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Dyslipidemia

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Dyslipidemia

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Dyslipidemia

  1. 1. DYSLIPIDEMIA Ahmed M. Rashad PGY-1 Family Medicine
  2. 2. Objective • Definition • Prevalence • Causes
  3. 3. Definition Dyslipidemias are disorders of lipoprotein metabolism that result in the following abnormalities: • High total cholesterol (TC) • High low-density lipoprotein cholesterol (LDL-C) • Low high-density lipoprotein cholesterol (HDL-C) • High triglycerides (TG)
  4. 4. Prevalence • More than 100 million Americans, about one third of the population have total cholesterol levels more than 200 mg/dL. • Total cost associated with CVD and stroke in the US many of which are related to dyslipidemia is estimated to be more than $400 billion in 2006 • It is estimated that hyperlipidemia prevalence is around 25% in the state of Qatar • American Heart Association. Cholesterol Statistics. Available at: www.americanheart.org/presenter.jhtml? identifier=536. Accessed November 20, 2006 • High Cholesterol: Do you really understand it?. [Online]. 2010 Oct 5 [cited 2011 Sep 26]; Available from: URL: http://www.thepeninsulaqatar.com/health/128194-high-cholesteroldo-you-really- understand-it.html
  5. 5. Prevalence The prevalence of dyslipidemia varies with the population being studied. The prevalence is highest in patients with premature coronary heart disease (CHD), which can be defined as occurring before 55 to 60 years of age in men and before 65 years in women. In this setting, the prevalence of dyslipidemia is as high as 75 to 85 percent compared to approximately 40 to 48 percent in age- matched controls without CHD
  6. 6. Primary Genetic Disorders Secondary Diabetes Nephrotic Syndrome Hypothyroidism Drug – Induced Hypertension Causes
  7. 7. Familial Hypercholesterolemia • Familial hypercholesterolemia (FH) is a genetically modulated clinical syndrome in which the phenotype is characterized by a high LDL-C level from birth, a propensity to tendon xanthomata, and early onset CHD. • Its established causes are LDLR mutations (most common), gain-of-function PCSK9 mutations (<5 percent of cases in most clinics), and familial defective apoB (<5 percent of cases), generally the apoB3500 mutation.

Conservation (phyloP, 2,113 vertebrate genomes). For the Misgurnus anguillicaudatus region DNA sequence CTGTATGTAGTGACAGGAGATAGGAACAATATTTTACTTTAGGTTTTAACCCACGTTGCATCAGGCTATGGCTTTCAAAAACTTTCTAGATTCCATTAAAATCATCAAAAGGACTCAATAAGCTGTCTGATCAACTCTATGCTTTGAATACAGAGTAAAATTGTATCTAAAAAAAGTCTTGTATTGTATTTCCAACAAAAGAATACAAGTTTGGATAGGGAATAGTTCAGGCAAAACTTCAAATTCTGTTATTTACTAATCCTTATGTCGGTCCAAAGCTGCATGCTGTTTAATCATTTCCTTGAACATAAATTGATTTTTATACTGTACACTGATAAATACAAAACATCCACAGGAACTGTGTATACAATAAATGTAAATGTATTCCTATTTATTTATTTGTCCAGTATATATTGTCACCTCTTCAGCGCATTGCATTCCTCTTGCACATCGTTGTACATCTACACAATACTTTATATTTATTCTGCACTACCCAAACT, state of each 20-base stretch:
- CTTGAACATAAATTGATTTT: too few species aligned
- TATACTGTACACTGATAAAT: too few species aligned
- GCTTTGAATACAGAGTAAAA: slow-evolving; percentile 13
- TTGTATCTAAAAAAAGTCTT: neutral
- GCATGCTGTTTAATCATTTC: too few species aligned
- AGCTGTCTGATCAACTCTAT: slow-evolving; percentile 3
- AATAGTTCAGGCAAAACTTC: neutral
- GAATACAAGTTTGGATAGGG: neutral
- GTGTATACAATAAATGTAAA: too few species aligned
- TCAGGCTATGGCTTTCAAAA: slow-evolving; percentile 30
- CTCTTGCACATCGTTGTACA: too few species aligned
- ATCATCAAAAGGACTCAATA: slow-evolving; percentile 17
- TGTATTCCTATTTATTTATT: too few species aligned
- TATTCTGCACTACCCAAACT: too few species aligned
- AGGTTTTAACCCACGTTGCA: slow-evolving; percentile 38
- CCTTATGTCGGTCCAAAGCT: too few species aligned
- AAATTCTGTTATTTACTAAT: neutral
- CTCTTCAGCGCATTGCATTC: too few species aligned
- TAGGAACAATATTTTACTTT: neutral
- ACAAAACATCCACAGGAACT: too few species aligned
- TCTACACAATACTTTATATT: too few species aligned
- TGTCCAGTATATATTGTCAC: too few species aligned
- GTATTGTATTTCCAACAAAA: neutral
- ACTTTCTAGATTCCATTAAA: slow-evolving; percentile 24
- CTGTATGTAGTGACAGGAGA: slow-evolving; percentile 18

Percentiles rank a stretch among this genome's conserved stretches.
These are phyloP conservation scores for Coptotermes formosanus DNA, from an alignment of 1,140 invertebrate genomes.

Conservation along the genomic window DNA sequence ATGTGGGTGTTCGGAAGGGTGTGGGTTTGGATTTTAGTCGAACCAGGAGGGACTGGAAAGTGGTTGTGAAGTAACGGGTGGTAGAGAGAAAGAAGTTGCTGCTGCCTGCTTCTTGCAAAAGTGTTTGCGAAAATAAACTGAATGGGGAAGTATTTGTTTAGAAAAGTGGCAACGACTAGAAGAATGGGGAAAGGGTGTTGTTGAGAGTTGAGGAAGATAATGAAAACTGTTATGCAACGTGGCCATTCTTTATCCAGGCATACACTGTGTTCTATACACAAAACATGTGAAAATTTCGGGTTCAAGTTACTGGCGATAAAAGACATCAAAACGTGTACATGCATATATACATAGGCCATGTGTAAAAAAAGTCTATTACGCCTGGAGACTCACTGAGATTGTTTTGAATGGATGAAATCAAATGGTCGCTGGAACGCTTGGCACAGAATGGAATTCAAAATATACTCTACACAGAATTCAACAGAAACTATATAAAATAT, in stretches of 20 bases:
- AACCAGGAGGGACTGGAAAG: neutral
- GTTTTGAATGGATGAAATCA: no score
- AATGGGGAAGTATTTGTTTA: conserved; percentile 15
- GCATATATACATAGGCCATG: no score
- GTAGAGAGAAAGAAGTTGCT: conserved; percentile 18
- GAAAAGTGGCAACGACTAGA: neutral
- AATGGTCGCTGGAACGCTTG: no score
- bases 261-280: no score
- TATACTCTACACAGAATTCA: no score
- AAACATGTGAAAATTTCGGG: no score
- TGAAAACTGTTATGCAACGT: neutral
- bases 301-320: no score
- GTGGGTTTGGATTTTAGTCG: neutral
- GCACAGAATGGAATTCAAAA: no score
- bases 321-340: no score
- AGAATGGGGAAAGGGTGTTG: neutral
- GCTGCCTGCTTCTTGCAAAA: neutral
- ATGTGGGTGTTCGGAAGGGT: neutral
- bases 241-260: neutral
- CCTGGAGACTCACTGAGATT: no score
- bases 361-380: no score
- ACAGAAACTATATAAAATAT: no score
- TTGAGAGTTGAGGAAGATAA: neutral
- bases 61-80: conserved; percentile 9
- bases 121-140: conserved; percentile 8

8. 8. PRIMARY DYSLIPIDEMIA (Fredrickson’s Classification) Type Primary Lipid Elevation Lipoprotein Occurrence I TG Chylomicrons Rare IIa C LDL Common IIb C, TG LDL, VLDL Most Common III C, TG IDL Rare IV TG VLDL Common V TG VLDL, Chylomicrons Rare Practical Therapeutics, AFP, 1998
  9. 9. Secondary Causes of Dyslipidemia • Hypothyroidism • Nephrotic syndrome • Obstructive liver disease • Diabetes mellitus • Chronic renal insufficiency • Cushing disease • Drugs (oral contraceptives, diuretics)
  10. 10. References • American Heart Association. Heart Disease and Stroke Statistics—2004 Update. Dallas, Tex: American Heart Association; 2003. • Grundy SM, Cleeman JI, Merz CN, Brewer HB Jr, Clark LT, Hunninghake DB, Pasternak RC, Smith SC Jr, Stone NJ. Implications of recent clinical trials for the National Cholesterol Education Program Adult Treatment Panel III guidelines. J Am Coll Cardiol. 2004; 44: 720–732. Abstract/FREE Full Text • Fredrickson, DS; Lees, RS (1965). "A system for phenotyping hyperlipoproteinemia" (PDF). Circulation 31 (3): 321–7. doi:10.1161/01.CIR.31.3.321. PMID 14262568. • James, William D.; Berger, Timothy G.; et al. (2006). Andrews' Diseases of the Skin: clinical Dermatology. Saunders Elsevier. ISBN 0-7216-2921-0.

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